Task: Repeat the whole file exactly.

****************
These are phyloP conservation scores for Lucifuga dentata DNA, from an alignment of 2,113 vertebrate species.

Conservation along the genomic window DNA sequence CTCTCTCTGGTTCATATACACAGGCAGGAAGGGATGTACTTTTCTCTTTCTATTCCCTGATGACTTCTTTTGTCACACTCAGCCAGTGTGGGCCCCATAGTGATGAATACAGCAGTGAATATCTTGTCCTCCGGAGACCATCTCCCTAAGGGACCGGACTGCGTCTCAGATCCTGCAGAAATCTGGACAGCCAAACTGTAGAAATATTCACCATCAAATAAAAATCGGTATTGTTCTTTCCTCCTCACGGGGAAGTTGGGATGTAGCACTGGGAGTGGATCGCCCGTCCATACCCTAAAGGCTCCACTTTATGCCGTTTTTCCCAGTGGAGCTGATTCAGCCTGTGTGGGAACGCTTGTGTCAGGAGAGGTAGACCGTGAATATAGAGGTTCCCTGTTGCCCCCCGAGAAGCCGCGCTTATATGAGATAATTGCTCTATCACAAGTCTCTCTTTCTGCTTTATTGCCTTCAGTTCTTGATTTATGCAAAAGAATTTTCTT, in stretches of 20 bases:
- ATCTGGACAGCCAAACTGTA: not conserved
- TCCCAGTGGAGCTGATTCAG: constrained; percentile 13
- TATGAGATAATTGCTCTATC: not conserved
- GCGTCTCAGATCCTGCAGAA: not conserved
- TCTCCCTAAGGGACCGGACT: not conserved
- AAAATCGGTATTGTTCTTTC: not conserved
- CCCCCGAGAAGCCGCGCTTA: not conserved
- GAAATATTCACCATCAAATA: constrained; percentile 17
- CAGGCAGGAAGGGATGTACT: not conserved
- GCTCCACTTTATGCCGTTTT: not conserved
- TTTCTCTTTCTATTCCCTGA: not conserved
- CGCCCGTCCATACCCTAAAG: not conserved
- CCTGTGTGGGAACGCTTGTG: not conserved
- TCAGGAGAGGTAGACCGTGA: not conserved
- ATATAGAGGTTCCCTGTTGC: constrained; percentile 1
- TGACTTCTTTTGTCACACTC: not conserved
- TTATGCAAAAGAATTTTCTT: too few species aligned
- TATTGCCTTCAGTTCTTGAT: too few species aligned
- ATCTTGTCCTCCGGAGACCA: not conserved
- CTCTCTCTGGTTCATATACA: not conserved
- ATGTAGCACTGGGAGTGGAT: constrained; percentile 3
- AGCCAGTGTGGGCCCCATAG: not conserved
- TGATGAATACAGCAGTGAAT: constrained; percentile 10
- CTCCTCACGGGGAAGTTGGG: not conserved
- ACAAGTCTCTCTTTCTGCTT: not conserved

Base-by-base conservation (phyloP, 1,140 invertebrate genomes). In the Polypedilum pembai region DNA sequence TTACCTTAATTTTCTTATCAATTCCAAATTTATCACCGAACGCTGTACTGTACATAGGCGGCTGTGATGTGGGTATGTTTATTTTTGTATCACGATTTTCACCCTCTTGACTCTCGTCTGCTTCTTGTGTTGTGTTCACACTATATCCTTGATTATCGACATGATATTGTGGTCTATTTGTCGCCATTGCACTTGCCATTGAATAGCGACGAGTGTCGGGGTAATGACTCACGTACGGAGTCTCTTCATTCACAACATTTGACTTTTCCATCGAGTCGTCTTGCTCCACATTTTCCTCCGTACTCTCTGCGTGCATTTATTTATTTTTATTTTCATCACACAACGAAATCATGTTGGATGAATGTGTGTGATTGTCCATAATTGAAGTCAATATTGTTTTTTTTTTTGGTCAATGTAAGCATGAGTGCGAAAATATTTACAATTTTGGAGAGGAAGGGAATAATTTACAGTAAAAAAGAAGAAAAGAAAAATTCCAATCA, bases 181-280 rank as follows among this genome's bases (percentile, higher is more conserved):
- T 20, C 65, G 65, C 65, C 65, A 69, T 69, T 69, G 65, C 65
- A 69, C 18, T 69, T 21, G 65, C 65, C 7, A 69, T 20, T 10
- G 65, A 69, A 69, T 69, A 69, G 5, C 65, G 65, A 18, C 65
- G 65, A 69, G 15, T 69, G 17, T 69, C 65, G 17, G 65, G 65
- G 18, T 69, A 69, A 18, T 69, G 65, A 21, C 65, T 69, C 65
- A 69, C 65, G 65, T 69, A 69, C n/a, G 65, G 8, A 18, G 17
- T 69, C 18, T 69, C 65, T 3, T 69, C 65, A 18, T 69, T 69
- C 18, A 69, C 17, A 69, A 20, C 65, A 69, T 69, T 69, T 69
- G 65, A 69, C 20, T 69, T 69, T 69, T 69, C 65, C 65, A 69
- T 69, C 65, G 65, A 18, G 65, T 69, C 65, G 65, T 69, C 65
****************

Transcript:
These are phyloP conservation scores for Lucifuga dentata DNA, from an alignment of 2,113 vertebrate species.

Conservation along the genomic window DNA sequence CTCTCTCTGGTTCATATACACAGGCAGGAAGGGATGTACTTTTCTCTTTCTATTCCCTGATGACTTCTTTTGTCACACTCAGCCAGTGTGGGCCCCATAGTGATGAATACAGCAGTGAATATCTTGTCCTCCGGAGACCATCTCCCTAAGGGACCGGACTGCGTCTCAGATCCTGCAGAAATCTGGACAGCCAAACTGTAGAAATATTCACCATCAAATAAAAATCGGTATTGTTCTTTCCTCCTCACGGGGAAGTTGGGATGTAGCACTGGGAGTGGATCGCCCGTCCATACCCTAAAGGCTCCACTTTATGCCGTTTTTCCCAGTGGAGCTGATTCAGCCTGTGTGGGAACGCTTGTGTCAGGAGAGGTAGACCGTGAATATAGAGGTTCCCTGTTGCCCCCCGAGAAGCCGCGCTTATATGAGATAATTGCTCTATCACAAGTCTCTCTTTCTGCTTTATTGCCTTCAGTTCTTGATTTATGCAAAAGAATTTTCTT, in stretches of 20 bases:
- ATCTGGACAGCCAAACTGTA: not conserved
- TCCCAGTGGAGCTGATTCAG: constrained; percentile 13
- TATGAGATAATTGCTCTATC: not conserved
- GCGTCTCAGATCCTGCAGAA: not conserved
- TCTCCCTAAGGGACCGGACT: not conserved
- AAAATCGGTATTGTTCTTTC: not conserved
- CCCCCGAGAAGCCGCGCTTA: not conserved
- GAAATATTCACCATCAAATA: constrained; percentile 17
- CAGGCAGGAAGGGATGTACT: not conserved
- GCTCCACTTTATGCCGTTTT: not conserved
- TTTCTCTTTCTATTCCCTGA: not conserved
- CGCCCGTCCATACCCTAAAG: not conserved
- CCTGTGTGGGAACGCTTGTG: not conserved
- TCAGGAGAGGTAGACCGTGA: not conserved
- ATATAGAGGTTCCCTGTTGC: constrained; percentile 1
- TGACTTCTTTTGTCACACTC: not conserved
- TTATGCAAAAGAATTTTCTT: too few species aligned
- TATTGCCTTCAGTTCTTGAT: too few species aligned
- ATCTTGTCCTCCGGAGACCA: not conserved
- CTCTCTCTGGTTCATATACA: not conserved
- ATGTAGCACTGGGAGTGGAT: constrained; percentile 3
- AGCCAGTGTGGGCCCCATAG: not conserved
- TGATGAATACAGCAGTGAAT: constrained; percentile 10
- CTCCTCACGGGGAAGTTGGG: not conserved
- ACAAGTCTCTCTTTCTGCTT: not conserved

Base-by-base conservation (phyloP, 1,140 invertebrate genomes). In the Polypedilum pembai region DNA sequence TTACCTTAATTTTCTTATCAATTCCAAATTTATCACCGAACGCTGTACTGTACATAGGCGGCTGTGATGTGGGTATGTTTATTTTTGTATCACGATTTTCACCCTCTTGACTCTCGTCTGCTTCTTGTGTTGTGTTCACACTATATCCTTGATTATCGACATGATATTGTGGTCTATTTGTCGCCATTGCACTTGCCATTGAATAGCGACGAGTGTCGGGGTAATGACTCACGTACGGAGTCTCTTCATTCACAACATTTGACTTTTCCATCGAGTCGTCTTGCTCCACATTTTCCTCCGTACTCTCTGCGTGCATTTATTTATTTTTATTTTCATCACACAACGAAATCATGTTGGATGAATGTGTGTGATTGTCCATAATTGAAGTCAATATTGTTTTTTTTTTTGGTCAATGTAAGCATGAGTGCGAAAATATTTACAATTTTGGAGAGGAAGGGAATAATTTACAGTAAAAAAGAAGAAAAGAAAAATTCCAATCA, bases 181-280 rank as follows among this genome's bases (percentile, higher is more conserved):
- T 20, C 65, G 65, C 65, C 65, A 69, T 69, T 69, G 65, C 65
- A 69, C 18, T 69, T 21, G 65, C 65, C 7, A 69, T 20, T 10
- G 65, A 69, A 69, T 69, A 69, G 5, C 65, G 65, A 18, C 65
- G 65, A 69, G 15, T 69, G 17, T 69, C 65, G 17, G 65, G 65
- G 18, T 69, A 69, A 18, T 69, G 65, A 21, C 65, T 69, C 65
- A 69, C 65, G 65, T 69, A 69, C n/a, G 65, G 8, A 18, G 17
- T 69, C 18, T 69, C 65, T 3, T 69, C 65, A 18, T 69, T 69
- C 18, A 69, C 17, A 69, A 20, C 65, A 69, T 69, T 69, T 69
- G 65, A 69, C 20, T 69, T 69, T 69, T 69, C 65, C 65, A 69
- T 69, C 65, G 65, A 18, G 65, T 69, C 65, G 65, T 69, C 65